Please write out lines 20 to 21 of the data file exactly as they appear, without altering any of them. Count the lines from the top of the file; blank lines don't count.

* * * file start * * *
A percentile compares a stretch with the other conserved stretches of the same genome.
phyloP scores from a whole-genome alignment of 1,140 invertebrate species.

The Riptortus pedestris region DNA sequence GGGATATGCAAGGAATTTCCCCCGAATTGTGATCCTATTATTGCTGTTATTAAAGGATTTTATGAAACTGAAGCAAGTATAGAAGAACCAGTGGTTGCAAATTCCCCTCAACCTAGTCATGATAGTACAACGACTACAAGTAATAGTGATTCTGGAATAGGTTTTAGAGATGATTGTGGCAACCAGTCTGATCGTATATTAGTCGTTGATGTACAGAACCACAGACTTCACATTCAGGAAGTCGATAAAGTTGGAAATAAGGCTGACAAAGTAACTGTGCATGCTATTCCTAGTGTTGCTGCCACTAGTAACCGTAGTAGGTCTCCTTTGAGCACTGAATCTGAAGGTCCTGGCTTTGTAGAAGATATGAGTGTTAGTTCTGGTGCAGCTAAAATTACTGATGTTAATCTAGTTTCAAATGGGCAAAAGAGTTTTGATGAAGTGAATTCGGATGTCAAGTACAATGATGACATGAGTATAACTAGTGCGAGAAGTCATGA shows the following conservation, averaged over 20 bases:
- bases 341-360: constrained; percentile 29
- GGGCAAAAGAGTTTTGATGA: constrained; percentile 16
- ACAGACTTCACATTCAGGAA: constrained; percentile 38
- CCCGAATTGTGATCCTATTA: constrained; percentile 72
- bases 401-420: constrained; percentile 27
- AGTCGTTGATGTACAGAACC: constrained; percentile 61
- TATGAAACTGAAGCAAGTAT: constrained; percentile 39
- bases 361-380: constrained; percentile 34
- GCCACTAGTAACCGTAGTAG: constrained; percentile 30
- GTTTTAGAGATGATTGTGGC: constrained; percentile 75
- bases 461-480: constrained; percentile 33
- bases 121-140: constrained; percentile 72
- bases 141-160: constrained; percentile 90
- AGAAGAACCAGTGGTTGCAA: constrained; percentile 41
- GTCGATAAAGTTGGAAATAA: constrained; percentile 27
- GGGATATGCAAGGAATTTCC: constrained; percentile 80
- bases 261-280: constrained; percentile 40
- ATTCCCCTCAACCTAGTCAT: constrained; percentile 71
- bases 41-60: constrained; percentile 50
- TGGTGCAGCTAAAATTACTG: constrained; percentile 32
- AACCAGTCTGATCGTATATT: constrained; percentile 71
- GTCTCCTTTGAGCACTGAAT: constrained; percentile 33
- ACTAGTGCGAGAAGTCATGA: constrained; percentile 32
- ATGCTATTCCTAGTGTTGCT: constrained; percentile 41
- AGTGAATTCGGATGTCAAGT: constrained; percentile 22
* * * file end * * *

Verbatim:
- bases 261-280: constrained; percentile 40
- ATTCCCCTCAACCTAGTCAT: constrained; percentile 71